“My frustration is in not looking at safety across the board,”​ she said.  As an example Swift pointed to the Ingredient Advisory List, which still only includes a handful of ingredients several years after its inception. It was meant to be a tool for rapid response, but Swift and Fabricant said it has made little difference on what appears in the marketplace.

“If you got to the Blackstone Labs website, you still see some of the same violative ingredients up there. Some of them are actually on the Ingredient Advisory List,”​ he said.

For instance Blackstone (a well know manufacturer of the ‘edgier’ type of sports nutrition products) lists 5 Alpha Hydroxy Laxogenin in its Anogenin product.  This ingredient is one of the eight ingredients on the list.

Durkin concurred that safety seems to have taken a back seat.  In his view the true risk to consumers is not from new products that come to market without a notification to FDA in the form of a mandatory product listing.  Rather, the true risk in today’s marketplace is that not enough manufacturing facilities are inspected and when those inspections do take place, the same deficiencies come up over and over.

“I’d like to see more focus on dietary supplement facilities inspections and more mechanisms to increase that.  It’s the same 10 culprits (such as lack of documented procedures) every time and that’s ridiculous,”​ he said.

“They are not even inspecting a reasonable percentage of the known facilities,”​ Swift said.

Leveraging existing manpower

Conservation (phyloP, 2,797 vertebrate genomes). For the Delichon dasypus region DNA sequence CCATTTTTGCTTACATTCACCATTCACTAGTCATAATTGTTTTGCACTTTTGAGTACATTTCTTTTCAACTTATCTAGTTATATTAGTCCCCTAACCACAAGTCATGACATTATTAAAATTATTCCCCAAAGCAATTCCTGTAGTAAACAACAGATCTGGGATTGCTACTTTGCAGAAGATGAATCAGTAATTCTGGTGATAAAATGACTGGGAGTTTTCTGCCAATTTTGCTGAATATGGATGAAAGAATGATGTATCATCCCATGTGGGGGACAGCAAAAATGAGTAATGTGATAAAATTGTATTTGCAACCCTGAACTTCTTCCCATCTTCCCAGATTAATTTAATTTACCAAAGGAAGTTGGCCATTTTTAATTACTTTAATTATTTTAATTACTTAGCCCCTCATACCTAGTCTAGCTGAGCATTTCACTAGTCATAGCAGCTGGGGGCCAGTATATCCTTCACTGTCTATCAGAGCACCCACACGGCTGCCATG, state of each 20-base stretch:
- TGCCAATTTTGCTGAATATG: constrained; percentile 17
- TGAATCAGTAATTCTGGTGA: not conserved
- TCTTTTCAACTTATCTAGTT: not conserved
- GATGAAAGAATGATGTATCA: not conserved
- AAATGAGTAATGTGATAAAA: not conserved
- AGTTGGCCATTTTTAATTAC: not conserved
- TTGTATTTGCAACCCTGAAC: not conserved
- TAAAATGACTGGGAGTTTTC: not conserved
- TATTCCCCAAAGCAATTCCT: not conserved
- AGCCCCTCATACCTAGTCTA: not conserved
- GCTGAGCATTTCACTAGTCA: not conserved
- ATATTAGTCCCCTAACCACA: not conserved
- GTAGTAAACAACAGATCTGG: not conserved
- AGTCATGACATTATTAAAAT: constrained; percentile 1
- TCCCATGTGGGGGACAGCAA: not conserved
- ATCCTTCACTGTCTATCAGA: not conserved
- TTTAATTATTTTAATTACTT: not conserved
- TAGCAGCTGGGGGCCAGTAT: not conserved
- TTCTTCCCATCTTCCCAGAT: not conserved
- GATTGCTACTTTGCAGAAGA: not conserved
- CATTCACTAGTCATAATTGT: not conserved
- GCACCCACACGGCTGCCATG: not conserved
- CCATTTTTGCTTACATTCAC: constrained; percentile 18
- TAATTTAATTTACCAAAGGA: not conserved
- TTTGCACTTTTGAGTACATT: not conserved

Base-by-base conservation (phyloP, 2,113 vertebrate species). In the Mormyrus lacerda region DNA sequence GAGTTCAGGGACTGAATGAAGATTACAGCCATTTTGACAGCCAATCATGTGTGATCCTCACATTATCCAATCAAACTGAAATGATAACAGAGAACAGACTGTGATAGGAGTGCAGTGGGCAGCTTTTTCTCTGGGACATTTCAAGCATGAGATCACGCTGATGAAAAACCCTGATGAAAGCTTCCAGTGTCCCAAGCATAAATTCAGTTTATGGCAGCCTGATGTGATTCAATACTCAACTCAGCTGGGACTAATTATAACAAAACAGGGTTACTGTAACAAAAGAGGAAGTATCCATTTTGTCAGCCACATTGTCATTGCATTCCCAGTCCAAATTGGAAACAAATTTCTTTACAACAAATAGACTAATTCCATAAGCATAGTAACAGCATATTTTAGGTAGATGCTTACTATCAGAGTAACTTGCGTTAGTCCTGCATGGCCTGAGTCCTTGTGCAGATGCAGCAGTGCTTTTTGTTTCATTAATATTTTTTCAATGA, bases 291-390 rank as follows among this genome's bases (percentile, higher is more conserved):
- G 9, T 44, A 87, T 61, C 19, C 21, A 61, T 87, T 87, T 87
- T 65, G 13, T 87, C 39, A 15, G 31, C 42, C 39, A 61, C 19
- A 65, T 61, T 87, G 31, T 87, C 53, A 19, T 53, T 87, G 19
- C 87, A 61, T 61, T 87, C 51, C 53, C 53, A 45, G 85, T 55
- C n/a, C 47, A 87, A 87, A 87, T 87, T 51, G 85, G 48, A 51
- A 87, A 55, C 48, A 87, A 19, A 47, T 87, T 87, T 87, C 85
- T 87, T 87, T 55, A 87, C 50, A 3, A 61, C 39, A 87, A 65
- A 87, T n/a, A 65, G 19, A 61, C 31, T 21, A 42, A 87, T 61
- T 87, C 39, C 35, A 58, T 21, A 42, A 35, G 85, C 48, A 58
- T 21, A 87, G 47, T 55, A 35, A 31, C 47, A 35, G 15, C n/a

All three panelists acknowledged the manpower shortage at the Agency.  But they all agreed that there are ways to mitigate that that FDA is not taking enough advantage of.  He noted that a great deal of the violative products in the marketplace are imported or made with imported agreements.  That act of having to cross the border makes for a ready made enforcement choke point, he said.

“If you want a force multiplier, import alerts are the tool to use.  You are not seizing product.  You are requiring the importer to show the information that they should have had in the first place,”​ he said.

NDI process does need fixing

While the general focus of the discussion was on regulatory powers that are in place that are underused, the panelists did agree that the New Dietary Ingredient Notification process is one part of DSHEA that does need a fix.  Fabricant noted that a laughably small number of NDINs have been filed compared to the flood of new products over the past decade.  One thing that could help fix that discrepancy, the panelists said, is to provide some kind of IP protection and confidentiality, something the process now lacks.  And then, Fabricant said, there would have to be a willingness to put some teeth into that  requirement.  As matters stand there is insufficient incentive for companies to comply with the requirement, when so many others do not and seemingly suffer no consequences.

“The one thing that frustrates me the most is the lack of NDI enforcement,”​ Fabricant said.